FAM is seen as a form of either birth control or birth achievement, depending on how you use it. It involves tracking three main signs (basal body temperaturecervical fluid, and cervical position) to help you track your cycle and fertile times.

Let's look at three examples and talk about why charting would matter in each scenario. We'll discuss women trying to concieve, women trying to avoid, and women who are trying to do neither.

Trying to Concieve

Trying to concieve is the most common reason for tracking your cycle, since doing so will help you pinpoint the times when you are most fertile. There are times in your cycle where it is impossible to get pregnant, as well as times where it is highly likely you will get pregnant. Charting your cycle will help you know (not just guess, or wonder, or hope) the best time to make babies.

In addition to that, it can be provide vital information if you are having trouble conceiving. If, like many women, you think you ovulate on day 14 but actually ovulate closer to day 18, you may miss your fertile window every single month, leading you to believe you are infertile when you may actually just be getting the timing wrong.  Some women have annovulatory cycles, or cycles where no egg is released--thus rendering it impossible in that cycle to concieve. Or they may have a short luteal phase, which doesn't give the egg time to properly implant.  Another rare option is that the woman actually is getting pregnant, but miscarries so early on that it is mistaken for a late period.

In any case, knowing why you are not able to get pregnant can provide peace of mind to you and, bigger still, vital information you can provide to your doctor to help pinpoint why you are having trouble conceiving.

One thing that is worth mentioning for people who are struggling to get pregnant: FAM is not promoted as a sure-fire cure all that will suddenly allow you to get pregnant. It can help couples who may be timing things wrong, and it can help you understand why you might be having trouble conceiving, but by no means am I saying that infertility wouldn't exist if only more women used FAM. Infertility is a real and incredibly difficult struggle, and using FAM may or may not help in certain cases of infertility.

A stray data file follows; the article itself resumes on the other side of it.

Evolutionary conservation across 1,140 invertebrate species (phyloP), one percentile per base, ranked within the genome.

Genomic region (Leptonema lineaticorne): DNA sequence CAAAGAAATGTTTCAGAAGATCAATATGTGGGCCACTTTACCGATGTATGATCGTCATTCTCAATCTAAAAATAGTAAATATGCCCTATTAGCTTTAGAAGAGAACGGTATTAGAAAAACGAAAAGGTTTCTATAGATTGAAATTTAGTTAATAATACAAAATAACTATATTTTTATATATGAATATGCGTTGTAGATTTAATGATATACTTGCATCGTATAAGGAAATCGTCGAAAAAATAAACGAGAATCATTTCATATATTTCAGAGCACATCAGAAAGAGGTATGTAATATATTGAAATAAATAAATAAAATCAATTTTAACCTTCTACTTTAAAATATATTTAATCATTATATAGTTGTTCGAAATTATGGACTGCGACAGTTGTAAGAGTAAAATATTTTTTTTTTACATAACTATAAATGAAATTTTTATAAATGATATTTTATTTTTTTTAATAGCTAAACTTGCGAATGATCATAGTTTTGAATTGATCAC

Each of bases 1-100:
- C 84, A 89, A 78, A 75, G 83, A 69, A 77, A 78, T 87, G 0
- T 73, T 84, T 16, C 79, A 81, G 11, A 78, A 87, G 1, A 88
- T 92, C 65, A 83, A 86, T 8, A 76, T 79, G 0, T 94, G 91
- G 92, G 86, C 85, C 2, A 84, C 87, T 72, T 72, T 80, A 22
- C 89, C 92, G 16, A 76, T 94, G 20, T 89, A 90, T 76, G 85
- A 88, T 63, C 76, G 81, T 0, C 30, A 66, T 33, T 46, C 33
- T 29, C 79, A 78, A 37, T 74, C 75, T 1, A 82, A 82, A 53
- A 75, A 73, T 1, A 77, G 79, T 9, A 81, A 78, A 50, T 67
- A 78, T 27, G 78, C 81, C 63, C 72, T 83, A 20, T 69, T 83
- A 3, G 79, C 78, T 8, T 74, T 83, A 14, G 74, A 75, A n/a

Trying to Avoid Pregnancy

FAM can also be used as an effective form of birth control. How effective it is depends on how committed you are to charting, but most experts agree that it is on par with other forms of hormonal birth control like the pill.
So why would anyone bother charting instead of just popping a pill or wearing a patch every day? I can think of several reasons. For one, it's completely non-hormonal. I have nothing against hormonal birth control, and in fact many women need it to regulate otherwise painful periods. And, not being a doctor, I obviously have nothing more than anecdotal evidence about being on hormonal birth control, but it just doesn't sit well with me. Telling your body to suspend a major reproductive cycle seems very counterintuitive.  I would not be surprised if hormonal birth control makes it more difficult to conceive when you are ready to start trying. Using FAM, on the other hand, means that as soon as you flip the switch, you are good to go. No waiting for 6 months or longer for the hormones to be worked out of your system; you are 100% ready to go.

Again, there is very little research on whether or not hormonal birth control makes it harder to conceive when the time is right, but I can't tell you how many friends told me, "I never would have taken birth control if I knew I wouldn't get pregnant for months after taking it." They wish someone would have told them there was another way.

Three of these top four search results are contraceptives. Note: the Paragard is a non-hormonal IUD.